Friday February 10, 2017

Porn-o-nomics: Why a multi-Billion-dollar industry is having so much trouble actually making money

Listen 18:00

Porn is everywhere. It's on people's mobile phones, laptops, hard disks and it's all over the internet. There are now thousands of free clips just a click away, but despite the ubiquity, porn is an industry in upheaval.

As online porn producer Mike South tells Day 6 host Brent Bambury, adult entertainment isn't the money-maker it once was.

South, who's been in the business for more than 20 years, says porn's migration to the web and the subsequent pirating of copyrighted material triggered the end of an era.

"We had a goose that was laying golden eggs at one point in time," he says. "We were going around collecting the eggs but we didn't really protect the goose."

As for the people behind the product, South says it hit them in the pocketbook too.

"Most of them had to apply for unemployment," he says.  
 

"We had a goose that was laying golden eggs at one point in time." - Mike South, porn producer

South adds that the period of transition was particularly hard on the performers who entered the business at a time of prosperity and got comfortable with lifestyle it provided. When the money dried up, some of those performers explored other revenue streams to supplement their income, including prostitution.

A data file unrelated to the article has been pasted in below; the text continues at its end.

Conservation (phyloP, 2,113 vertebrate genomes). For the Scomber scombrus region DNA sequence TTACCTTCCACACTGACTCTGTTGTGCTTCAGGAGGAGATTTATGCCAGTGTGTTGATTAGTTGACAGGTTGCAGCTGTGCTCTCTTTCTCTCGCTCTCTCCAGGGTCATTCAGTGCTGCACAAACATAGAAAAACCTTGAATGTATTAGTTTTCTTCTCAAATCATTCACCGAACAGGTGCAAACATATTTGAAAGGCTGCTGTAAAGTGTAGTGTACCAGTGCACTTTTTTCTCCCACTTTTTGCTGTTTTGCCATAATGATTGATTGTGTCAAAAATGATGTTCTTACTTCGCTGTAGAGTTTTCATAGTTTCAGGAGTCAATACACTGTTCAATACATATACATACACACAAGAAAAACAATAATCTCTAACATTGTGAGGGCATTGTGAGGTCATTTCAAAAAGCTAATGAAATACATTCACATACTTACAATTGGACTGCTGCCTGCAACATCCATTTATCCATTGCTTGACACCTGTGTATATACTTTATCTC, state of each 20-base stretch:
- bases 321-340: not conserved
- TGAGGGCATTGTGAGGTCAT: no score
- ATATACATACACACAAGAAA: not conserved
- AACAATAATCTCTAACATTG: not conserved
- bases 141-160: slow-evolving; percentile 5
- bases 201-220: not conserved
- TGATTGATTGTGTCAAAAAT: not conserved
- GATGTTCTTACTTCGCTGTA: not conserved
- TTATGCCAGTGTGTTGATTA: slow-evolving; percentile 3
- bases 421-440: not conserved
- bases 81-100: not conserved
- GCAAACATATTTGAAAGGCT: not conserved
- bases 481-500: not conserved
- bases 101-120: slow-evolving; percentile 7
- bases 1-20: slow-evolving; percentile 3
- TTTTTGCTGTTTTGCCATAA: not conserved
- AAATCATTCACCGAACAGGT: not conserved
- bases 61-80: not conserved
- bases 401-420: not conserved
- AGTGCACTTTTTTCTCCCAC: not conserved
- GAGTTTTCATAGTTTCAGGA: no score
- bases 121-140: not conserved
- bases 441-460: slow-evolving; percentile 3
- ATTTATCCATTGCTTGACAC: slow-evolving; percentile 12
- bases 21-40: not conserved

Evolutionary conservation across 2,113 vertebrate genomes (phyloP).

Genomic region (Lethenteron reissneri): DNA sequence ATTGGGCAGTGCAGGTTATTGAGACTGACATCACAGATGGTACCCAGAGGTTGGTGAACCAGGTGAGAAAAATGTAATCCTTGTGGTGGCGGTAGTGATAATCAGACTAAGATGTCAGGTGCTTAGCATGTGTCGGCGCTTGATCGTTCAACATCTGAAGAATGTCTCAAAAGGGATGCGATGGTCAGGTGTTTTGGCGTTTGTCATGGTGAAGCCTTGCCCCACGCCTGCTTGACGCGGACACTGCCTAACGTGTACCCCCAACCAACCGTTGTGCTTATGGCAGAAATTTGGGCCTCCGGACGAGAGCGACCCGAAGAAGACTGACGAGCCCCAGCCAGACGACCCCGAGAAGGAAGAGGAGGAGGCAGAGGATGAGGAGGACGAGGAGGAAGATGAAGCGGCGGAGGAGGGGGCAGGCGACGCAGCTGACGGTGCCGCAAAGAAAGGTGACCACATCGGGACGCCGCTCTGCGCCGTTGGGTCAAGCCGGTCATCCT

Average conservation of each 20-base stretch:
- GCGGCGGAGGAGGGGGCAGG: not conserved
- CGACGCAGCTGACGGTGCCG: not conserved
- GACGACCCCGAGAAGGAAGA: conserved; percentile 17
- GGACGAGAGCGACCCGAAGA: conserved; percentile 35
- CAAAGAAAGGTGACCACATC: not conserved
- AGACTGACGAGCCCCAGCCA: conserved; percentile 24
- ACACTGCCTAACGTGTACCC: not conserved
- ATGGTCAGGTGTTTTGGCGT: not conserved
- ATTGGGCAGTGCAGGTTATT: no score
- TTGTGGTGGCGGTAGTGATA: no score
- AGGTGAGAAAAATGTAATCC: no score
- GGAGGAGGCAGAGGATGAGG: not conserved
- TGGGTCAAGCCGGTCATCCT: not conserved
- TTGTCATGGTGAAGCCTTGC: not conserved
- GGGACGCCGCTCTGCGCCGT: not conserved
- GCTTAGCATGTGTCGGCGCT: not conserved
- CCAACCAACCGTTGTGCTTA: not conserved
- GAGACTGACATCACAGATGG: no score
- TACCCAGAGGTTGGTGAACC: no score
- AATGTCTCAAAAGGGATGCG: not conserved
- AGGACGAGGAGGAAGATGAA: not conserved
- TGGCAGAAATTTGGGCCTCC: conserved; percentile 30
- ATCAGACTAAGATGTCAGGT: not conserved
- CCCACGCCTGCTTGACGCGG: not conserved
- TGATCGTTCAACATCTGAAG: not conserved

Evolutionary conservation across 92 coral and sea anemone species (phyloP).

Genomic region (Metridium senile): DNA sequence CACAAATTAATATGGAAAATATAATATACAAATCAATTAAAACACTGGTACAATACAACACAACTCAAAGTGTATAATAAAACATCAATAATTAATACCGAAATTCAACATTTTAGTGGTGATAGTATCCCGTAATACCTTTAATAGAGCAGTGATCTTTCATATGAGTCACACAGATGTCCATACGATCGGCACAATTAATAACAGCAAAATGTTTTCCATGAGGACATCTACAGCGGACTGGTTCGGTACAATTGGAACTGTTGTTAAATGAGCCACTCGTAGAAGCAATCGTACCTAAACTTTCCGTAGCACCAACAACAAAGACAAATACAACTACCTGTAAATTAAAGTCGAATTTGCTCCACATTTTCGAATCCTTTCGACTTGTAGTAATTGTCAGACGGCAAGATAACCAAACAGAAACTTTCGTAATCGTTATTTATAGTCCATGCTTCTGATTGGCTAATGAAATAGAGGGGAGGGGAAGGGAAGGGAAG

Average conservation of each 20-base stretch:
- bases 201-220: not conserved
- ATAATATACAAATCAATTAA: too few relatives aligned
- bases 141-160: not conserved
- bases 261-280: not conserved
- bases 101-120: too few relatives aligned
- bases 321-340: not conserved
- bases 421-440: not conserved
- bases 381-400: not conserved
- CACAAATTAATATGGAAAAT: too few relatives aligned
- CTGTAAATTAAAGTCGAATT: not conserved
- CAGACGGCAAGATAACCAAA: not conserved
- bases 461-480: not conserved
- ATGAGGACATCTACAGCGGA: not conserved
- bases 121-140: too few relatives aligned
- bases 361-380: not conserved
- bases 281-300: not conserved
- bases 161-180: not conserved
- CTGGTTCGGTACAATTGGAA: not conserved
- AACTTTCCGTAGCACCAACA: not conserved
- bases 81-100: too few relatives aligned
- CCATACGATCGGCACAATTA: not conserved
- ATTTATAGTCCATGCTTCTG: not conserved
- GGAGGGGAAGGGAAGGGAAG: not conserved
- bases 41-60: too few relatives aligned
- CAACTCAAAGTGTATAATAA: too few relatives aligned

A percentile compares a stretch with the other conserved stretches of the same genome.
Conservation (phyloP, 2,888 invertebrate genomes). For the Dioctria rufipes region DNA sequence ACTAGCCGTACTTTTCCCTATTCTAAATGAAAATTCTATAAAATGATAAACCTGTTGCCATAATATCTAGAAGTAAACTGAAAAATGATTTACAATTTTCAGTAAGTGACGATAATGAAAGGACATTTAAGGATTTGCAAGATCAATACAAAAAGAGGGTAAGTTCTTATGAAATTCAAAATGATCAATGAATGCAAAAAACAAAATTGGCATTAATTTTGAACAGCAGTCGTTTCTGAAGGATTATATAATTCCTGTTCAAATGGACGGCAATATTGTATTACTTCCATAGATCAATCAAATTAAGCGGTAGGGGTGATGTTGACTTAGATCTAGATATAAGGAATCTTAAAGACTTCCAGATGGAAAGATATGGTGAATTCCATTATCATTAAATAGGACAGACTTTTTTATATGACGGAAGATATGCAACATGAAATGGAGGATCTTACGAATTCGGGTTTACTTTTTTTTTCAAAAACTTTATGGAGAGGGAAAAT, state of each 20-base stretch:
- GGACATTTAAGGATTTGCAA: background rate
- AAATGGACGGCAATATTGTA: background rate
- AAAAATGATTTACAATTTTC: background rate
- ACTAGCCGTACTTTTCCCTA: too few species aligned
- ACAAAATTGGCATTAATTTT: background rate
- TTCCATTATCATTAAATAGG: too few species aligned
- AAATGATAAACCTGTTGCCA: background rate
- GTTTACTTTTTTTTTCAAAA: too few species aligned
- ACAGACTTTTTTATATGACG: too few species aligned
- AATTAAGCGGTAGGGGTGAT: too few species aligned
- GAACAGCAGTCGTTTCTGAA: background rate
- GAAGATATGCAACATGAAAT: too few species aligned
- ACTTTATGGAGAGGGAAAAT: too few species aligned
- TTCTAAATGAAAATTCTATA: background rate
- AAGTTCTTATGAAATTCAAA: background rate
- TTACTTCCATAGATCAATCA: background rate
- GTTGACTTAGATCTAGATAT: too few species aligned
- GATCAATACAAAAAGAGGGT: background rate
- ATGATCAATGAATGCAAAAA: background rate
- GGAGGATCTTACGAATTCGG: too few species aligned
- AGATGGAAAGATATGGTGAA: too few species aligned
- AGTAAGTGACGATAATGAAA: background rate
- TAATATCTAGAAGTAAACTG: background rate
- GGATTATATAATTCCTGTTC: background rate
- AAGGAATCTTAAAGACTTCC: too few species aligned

"When I came into the business in 1992, we were very tight-knit. Nobody in the industry was prostituting and if they were, they were keeping it way, way under the radar," he says.  

He says they were extremely self-conscious about contracting and sharing STDs so escorting was also frowned upon.

"Nowadays, I can actually count the number of girls who don't prostitute on one hand."
 

Adapting to change

South, whose real name is Strother (South is his porn name), used to be a high-end software engineer and managed databases at NASA's Marshall Space Flight Center in Huntsville, Alabama. He was also a computer consultant before getting into porn.

His background helped him make the switch from the traditional DVD/Blu-ray model of distribution to the web, a move that gave him total control over his product at a time when he felt out of step with industry trends.

"It seems the product has gotten more aggressive, violent and portrays sex in a manner I'm not that comfortable with," he says.
 

Mike South

Mike South produces and directs adult films.




South now produces and directs his own films in in Atlanta, Georgia and releases them on his website, mikesouth.com. He was also a renowned porn industry blogger before recently giving it up.

The local porn scene in Atlanta is tiny compared to California's San Fernando Valley, a.k.a. 'Porn Valley,' but that's how South likes it.

He's more comfortable having more control, and he's still working while some of the biggest adult entertainment companies in L.A. have seen significant cutbacks.

"Vivid no longer produces any product at all. Wicked Pictures cut their production 75 percent from where it was 10 years ago because the market simply isn't there."


The new money model

South says it's unlikely that the industry, as it was, will ever rebound. But there is a new model for making money that doesn't include prostitution.

"The future of pornography is the girl who gets with her husband and makes her own product and markets it to her own audience," he says, adding that operating a subscription-based porn site offers independence and income.